0.62 compared with normal weight women. “It is probably a multifactorial
issue, with both patient- and physician-related barriers,” Maruthur said.
“There is literature that shows that obese women delay medical care, and
then certainly there is a perceived lack of respect from health care
Additional issues with treatment and outcomes in obese patients also
occur after a malignancy is found. There is now very strong evidence that
mortality increases in many cancers among obese individuals, and as Freedland
said, treatments are often made more difficult among people with substantial
“There are a lot of technical difficulties in screening, detection
and, ultimately, treatment. It is hard to operate on an obese man. It is
physically and technically more challenging,” he said. “With prostate
cancer, we have the luxury of saying, ‘Look, go lose 20 lb and come back
in three months and we’ll do your surgery.’” Other more
aggressive cancers do not provide such an advantage and can lead to difficult
treatment decisions with obese patients.
With regard to mortality, many malignancies have higher rates among
obese individuals. In a large 2003 analysis published in The New England
Journal of Medicine, the RR of death for men with a BMI of at least 40
was 1.52; for women the RR was even higher at 1.62. Those risks were for all
cancers combined, and increased risks of mortality for the heaviest members of
the cohort were also found for cancers of the prostate, esophagus, colon,
rectum, liver, gallbladder, pancreas and kidney, as well as for NHL and
multiple myeloma. Even those cancers that did not have a significant
correlation with increased mortality showed a trend in that direction; these
included cancers of the stomach in men and of the breast, uterus, cervix and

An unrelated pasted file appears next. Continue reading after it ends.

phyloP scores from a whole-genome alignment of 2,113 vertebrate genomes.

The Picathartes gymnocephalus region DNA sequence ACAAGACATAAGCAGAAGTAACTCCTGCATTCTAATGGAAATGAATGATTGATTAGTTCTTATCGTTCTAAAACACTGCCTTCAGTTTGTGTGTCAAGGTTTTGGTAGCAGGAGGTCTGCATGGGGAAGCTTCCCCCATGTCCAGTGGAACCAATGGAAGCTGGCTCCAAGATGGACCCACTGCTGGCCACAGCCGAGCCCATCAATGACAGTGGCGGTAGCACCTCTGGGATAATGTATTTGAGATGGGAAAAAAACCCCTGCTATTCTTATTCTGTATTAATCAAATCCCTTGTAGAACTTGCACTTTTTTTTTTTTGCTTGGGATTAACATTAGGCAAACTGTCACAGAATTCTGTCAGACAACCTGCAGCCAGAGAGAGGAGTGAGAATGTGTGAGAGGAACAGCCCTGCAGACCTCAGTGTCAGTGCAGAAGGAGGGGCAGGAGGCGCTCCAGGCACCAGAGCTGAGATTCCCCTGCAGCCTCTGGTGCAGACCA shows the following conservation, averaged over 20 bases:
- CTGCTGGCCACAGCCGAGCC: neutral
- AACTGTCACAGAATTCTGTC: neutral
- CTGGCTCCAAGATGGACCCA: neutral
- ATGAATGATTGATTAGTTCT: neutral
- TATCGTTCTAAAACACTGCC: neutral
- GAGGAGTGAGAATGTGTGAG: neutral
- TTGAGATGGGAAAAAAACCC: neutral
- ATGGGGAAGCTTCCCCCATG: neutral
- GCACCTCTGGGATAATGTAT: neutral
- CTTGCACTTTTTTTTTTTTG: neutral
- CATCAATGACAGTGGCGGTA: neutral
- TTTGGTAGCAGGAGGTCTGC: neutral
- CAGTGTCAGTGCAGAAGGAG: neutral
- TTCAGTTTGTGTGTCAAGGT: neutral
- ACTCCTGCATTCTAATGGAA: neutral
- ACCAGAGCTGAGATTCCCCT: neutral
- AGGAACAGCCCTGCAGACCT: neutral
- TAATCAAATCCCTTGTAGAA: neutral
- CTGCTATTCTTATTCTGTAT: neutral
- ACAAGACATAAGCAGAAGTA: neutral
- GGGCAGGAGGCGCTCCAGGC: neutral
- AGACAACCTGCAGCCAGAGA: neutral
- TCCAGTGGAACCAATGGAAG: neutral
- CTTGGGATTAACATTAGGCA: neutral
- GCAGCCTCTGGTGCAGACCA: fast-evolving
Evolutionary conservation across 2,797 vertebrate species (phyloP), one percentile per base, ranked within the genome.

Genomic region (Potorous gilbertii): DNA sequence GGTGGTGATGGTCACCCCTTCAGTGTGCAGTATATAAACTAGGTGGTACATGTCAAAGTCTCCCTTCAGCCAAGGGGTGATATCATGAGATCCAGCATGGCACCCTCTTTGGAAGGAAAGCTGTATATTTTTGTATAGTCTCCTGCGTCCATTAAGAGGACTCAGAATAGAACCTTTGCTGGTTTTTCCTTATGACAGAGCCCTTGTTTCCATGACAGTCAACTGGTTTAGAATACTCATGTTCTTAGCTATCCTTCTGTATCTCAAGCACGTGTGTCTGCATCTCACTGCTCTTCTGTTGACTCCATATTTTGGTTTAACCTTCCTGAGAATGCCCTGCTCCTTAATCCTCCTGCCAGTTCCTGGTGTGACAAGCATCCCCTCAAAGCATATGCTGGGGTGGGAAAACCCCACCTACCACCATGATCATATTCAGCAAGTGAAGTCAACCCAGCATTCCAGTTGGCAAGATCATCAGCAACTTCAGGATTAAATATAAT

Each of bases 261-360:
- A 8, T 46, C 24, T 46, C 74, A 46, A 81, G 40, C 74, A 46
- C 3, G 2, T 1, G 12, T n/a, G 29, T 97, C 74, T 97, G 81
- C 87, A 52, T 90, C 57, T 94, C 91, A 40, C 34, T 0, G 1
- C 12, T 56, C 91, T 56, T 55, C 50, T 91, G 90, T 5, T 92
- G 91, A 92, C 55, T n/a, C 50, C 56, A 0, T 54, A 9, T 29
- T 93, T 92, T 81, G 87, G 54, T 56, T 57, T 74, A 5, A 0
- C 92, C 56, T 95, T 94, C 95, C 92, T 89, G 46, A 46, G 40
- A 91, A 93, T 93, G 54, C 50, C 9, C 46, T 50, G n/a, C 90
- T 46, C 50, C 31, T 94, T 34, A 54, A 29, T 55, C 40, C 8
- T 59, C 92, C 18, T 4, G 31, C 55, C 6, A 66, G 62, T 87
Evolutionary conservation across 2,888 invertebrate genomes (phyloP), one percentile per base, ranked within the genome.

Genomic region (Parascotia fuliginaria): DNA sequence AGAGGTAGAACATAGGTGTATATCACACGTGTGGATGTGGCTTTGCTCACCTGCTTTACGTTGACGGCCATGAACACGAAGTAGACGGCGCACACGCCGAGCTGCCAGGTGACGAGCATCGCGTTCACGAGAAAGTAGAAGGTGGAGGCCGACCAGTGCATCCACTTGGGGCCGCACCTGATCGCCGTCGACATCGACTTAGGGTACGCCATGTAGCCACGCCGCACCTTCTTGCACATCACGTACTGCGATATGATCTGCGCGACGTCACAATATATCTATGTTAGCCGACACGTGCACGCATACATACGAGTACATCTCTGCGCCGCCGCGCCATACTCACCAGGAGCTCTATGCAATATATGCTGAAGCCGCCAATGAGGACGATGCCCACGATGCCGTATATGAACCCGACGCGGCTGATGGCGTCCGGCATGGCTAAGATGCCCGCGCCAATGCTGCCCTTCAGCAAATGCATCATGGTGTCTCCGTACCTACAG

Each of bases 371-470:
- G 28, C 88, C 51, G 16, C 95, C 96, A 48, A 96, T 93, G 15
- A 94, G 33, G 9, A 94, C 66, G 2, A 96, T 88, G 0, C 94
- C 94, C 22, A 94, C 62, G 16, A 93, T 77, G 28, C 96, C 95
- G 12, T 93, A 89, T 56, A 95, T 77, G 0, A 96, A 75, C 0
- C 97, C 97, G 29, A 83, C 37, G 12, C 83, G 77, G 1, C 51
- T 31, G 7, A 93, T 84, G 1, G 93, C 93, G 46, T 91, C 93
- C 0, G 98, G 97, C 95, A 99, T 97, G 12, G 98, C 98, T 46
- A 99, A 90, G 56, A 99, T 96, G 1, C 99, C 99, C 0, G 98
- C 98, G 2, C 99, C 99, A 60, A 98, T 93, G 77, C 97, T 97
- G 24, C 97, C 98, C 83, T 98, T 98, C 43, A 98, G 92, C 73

ovary in women.
Meir J. Stampfer, MD, DrPH, a professor of medicine at Harvard
Medical School, said that prostate cancer stands out in this realm for the way
obesity contributes to the disease. “[Obesity] also contributes
substantially — perhaps a quarter or more — to prostate cancer
mortality, though not to incidence.”
The Million Woman Study cohort in the United Kingdom found increased
mortality risk as BMI increased for a number of cancers. The strongest
correlations in that study were found in malignancies of the esophagus and the
Obese individuals often have far more comorbidities than normal weight
patients, but the effects of excess weight on mortality are hard to ignore,
Freedland said. And although persuading people to lose weight as a method of
potentially avoiding some cancers is difficult, his group’s efforts to
convince already-diagnosed prostate cancer patients that taking off some of
their excess weight will help with treatment has been extremely successful, at
least at getting the men to lose weight. Whether that slows tumor growth
remains to be seen.
With the amount of data on the connections between obesity and cancer
mounting, the question of how to translate those data into practice may be
lost. There are a limited number of studies that have actually looked at weight
loss as a means of cancer prevention; in other words, are the mechanisms that
may be responsible for increasing an obese individual’s risk reversible?
This is one of the many questions that researchers have as the field moves
forward, Abbruzzese said.
For now, though, adding the apparent cancer risks to the already robust
list of reasons to maintain a healthy weight could play a role in public health
“I think most people associate overweight/obesity with risk of
diabetes and heart disease and not so much with cancer,” Stampfer said.
“Cancer is understandably highly feared, in part because there are fewer
obvious avenues for prevention — compared with heart disease, for example.
If people understood better the strong link of overweight with some aspects of
cancer, it could provide additional motivation to maintain good body
weight.” – by Dave Levitan
cancer be prevented through weight loss or the reversal of the mechanisms
identified as increasing an obese individual’s cancer risk?
For more information:
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- Cleary MP. Endocrinology. 2009;150:2537-2542.
- Cohen SS. Cancer. 2008;112:1892-1904.
- La Vecchia C. Int J Cancer. 2002;102:269-270.
- Maruthur NM. Obesity. 2009;17:375-381.
- Maruthur NM. J Gen Intern Med. 2009;24:665.-677.
- Polednak AP. Cancer Detection and Prevention.
- Reeves GK. BMJ. 2007;335:1134.
- Renehan AG. Lancet. 2008;371:569-578.
- Roberts DL. Annu Rev Med.